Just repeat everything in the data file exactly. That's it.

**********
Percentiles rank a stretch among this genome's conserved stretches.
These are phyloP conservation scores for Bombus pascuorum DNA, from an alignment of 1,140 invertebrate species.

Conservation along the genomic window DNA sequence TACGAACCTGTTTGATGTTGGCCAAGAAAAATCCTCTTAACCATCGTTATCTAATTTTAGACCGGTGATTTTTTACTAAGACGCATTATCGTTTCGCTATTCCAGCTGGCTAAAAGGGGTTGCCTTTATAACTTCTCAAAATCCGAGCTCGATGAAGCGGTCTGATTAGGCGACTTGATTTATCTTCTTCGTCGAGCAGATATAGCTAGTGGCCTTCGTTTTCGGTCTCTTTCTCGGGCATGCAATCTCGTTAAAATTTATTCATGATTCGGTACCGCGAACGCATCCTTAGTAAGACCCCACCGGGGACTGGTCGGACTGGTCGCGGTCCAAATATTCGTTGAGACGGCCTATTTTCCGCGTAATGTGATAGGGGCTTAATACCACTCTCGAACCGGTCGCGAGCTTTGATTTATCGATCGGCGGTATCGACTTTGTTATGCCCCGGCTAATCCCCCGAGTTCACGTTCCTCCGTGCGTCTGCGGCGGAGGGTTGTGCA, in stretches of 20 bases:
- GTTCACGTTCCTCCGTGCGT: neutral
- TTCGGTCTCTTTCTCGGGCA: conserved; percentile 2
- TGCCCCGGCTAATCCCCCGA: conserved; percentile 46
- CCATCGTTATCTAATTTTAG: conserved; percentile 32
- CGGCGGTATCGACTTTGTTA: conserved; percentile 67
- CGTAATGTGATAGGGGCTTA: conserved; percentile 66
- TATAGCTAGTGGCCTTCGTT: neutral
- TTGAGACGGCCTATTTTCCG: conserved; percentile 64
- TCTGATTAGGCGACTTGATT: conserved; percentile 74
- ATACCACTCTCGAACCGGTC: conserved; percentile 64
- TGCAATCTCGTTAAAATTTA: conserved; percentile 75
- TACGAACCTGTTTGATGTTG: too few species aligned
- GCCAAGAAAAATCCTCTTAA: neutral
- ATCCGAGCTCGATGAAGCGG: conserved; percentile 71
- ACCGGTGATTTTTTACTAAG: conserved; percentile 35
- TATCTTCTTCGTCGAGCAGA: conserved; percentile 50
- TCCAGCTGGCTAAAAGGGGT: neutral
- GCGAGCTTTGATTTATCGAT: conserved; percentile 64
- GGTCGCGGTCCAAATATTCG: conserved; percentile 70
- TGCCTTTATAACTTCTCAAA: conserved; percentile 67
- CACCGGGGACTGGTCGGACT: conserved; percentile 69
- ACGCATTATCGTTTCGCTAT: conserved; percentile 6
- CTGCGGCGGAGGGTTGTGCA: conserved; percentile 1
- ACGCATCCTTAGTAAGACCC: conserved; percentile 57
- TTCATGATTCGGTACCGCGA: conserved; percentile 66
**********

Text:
Percentiles rank a stretch among this genome's conserved stretches.
These are phyloP conservation scores for Bombus pascuorum DNA, from an alignment of 1,140 invertebrate species.

Conservation along the genomic window DNA sequence TACGAACCTGTTTGATGTTGGCCAAGAAAAATCCTCTTAACCATCGTTATCTAATTTTAGACCGGTGATTTTTTACTAAGACGCATTATCGTTTCGCTATTCCAGCTGGCTAAAAGGGGTTGCCTTTATAACTTCTCAAAATCCGAGCTCGATGAAGCGGTCTGATTAGGCGACTTGATTTATCTTCTTCGTCGAGCAGATATAGCTAGTGGCCTTCGTTTTCGGTCTCTTTCTCGGGCATGCAATCTCGTTAAAATTTATTCATGATTCGGTACCGCGAACGCATCCTTAGTAAGACCCCACCGGGGACTGGTCGGACTGGTCGCGGTCCAAATATTCGTTGAGACGGCCTATTTTCCGCGTAATGTGATAGGGGCTTAATACCACTCTCGAACCGGTCGCGAGCTTTGATTTATCGATCGGCGGTATCGACTTTGTTATGCCCCGGCTAATCCCCCGAGTTCACGTTCCTCCGTGCGTCTGCGGCGGAGGGTTGTGCA, in stretches of 20 bases:
- GTTCACGTTCCTCCGTGCGT: neutral
- TTCGGTCTCTTTCTCGGGCA: conserved; percentile 2
- TGCCCCGGCTAATCCCCCGA: conserved; percentile 46
- CCATCGTTATCTAATTTTAG: conserved; percentile 32
- CGGCGGTATCGACTTTGTTA: conserved; percentile 67
- CGTAATGTGATAGGGGCTTA: conserved; percentile 66
- TATAGCTAGTGGCCTTCGTT: neutral
- TTGAGACGGCCTATTTTCCG: conserved; percentile 64
- TCTGATTAGGCGACTTGATT: conserved; percentile 74
- ATACCACTCTCGAACCGGTC: conserved; percentile 64
- TGCAATCTCGTTAAAATTTA: conserved; percentile 75
- TACGAACCTGTTTGATGTTG: too few species aligned
- GCCAAGAAAAATCCTCTTAA: neutral
- ATCCGAGCTCGATGAAGCGG: conserved; percentile 71
- ACCGGTGATTTTTTACTAAG: conserved; percentile 35
- TATCTTCTTCGTCGAGCAGA: conserved; percentile 50
- TCCAGCTGGCTAAAAGGGGT: neutral
- GCGAGCTTTGATTTATCGAT: conserved; percentile 64
- GGTCGCGGTCCAAATATTCG: conserved; percentile 70
- TGCCTTTATAACTTCTCAAA: conserved; percentile 67
- CACCGGGGACTGGTCGGACT: conserved; percentile 69
- ACGCATTATCGTTTCGCTAT: conserved; percentile 6
- CTGCGGCGGAGGGTTGTGCA: conserved; percentile 1
- ACGCATCCTTAGTAAGACCC: conserved; percentile 57
- TTCATGATTCGGTACCGCGA: conserved; percentile 66